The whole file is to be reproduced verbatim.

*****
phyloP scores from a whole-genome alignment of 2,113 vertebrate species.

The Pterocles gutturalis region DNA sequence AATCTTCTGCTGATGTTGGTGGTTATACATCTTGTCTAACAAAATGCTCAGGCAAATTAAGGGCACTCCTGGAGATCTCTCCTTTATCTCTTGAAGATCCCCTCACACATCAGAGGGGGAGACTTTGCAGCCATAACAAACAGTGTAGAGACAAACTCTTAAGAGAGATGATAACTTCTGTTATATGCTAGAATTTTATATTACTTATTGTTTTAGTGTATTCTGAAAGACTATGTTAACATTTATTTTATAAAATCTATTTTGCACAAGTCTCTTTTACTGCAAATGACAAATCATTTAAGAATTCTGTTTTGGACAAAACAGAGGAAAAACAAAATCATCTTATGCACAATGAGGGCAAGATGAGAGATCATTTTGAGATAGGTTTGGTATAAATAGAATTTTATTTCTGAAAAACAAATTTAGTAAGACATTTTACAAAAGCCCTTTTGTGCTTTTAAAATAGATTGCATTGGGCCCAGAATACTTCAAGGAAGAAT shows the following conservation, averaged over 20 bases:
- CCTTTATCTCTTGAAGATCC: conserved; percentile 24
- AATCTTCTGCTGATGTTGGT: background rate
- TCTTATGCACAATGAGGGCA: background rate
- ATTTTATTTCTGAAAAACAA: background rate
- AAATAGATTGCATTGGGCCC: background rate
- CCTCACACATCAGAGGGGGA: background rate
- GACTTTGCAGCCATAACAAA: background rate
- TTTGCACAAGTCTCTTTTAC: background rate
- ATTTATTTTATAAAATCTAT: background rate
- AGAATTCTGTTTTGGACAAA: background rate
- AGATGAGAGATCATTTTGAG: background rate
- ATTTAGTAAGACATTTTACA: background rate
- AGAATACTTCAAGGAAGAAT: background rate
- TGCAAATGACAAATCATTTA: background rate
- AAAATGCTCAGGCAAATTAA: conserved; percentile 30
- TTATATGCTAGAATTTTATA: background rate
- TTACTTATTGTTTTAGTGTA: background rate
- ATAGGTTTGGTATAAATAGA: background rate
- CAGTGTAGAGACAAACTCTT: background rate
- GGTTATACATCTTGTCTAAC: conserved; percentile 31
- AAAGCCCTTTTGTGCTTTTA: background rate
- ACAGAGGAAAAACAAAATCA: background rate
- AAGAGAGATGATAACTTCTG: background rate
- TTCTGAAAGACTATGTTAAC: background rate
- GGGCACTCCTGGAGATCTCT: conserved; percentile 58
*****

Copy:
phyloP scores from a whole-genome alignment of 2,113 vertebrate species.

The Pterocles gutturalis region DNA sequence AATCTTCTGCTGATGTTGGTGGTTATACATCTTGTCTAACAAAATGCTCAGGCAAATTAAGGGCACTCCTGGAGATCTCTCCTTTATCTCTTGAAGATCCCCTCACACATCAGAGGGGGAGACTTTGCAGCCATAACAAACAGTGTAGAGACAAACTCTTAAGAGAGATGATAACTTCTGTTATATGCTAGAATTTTATATTACTTATTGTTTTAGTGTATTCTGAAAGACTATGTTAACATTTATTTTATAAAATCTATTTTGCACAAGTCTCTTTTACTGCAAATGACAAATCATTTAAGAATTCTGTTTTGGACAAAACAGAGGAAAAACAAAATCATCTTATGCACAATGAGGGCAAGATGAGAGATCATTTTGAGATAGGTTTGGTATAAATAGAATTTTATTTCTGAAAAACAAATTTAGTAAGACATTTTACAAAAGCCCTTTTGTGCTTTTAAAATAGATTGCATTGGGCCCAGAATACTTCAAGGAAGAAT shows the following conservation, averaged over 20 bases:
- CCTTTATCTCTTGAAGATCC: conserved; percentile 24
- AATCTTCTGCTGATGTTGGT: background rate
- TCTTATGCACAATGAGGGCA: background rate
- ATTTTATTTCTGAAAAACAA: background rate
- AAATAGATTGCATTGGGCCC: background rate
- CCTCACACATCAGAGGGGGA: background rate
- GACTTTGCAGCCATAACAAA: background rate
- TTTGCACAAGTCTCTTTTAC: background rate
- ATTTATTTTATAAAATCTAT: background rate
- AGAATTCTGTTTTGGACAAA: background rate
- AGATGAGAGATCATTTTGAG: background rate
- ATTTAGTAAGACATTTTACA: background rate
- AGAATACTTCAAGGAAGAAT: background rate
- TGCAAATGACAAATCATTTA: background rate
- AAAATGCTCAGGCAAATTAA: conserved; percentile 30
- TTATATGCTAGAATTTTATA: background rate
- TTACTTATTGTTTTAGTGTA: background rate
- ATAGGTTTGGTATAAATAGA: background rate
- CAGTGTAGAGACAAACTCTT: background rate
- GGTTATACATCTTGTCTAAC: conserved; percentile 31
- AAAGCCCTTTTGTGCTTTTA: background rate
- ACAGAGGAAAAACAAAATCA: background rate
- AAGAGAGATGATAACTTCTG: background rate
- TTCTGAAAGACTATGTTAAC: background rate
- GGGCACTCCTGGAGATCTCT: conserved; percentile 58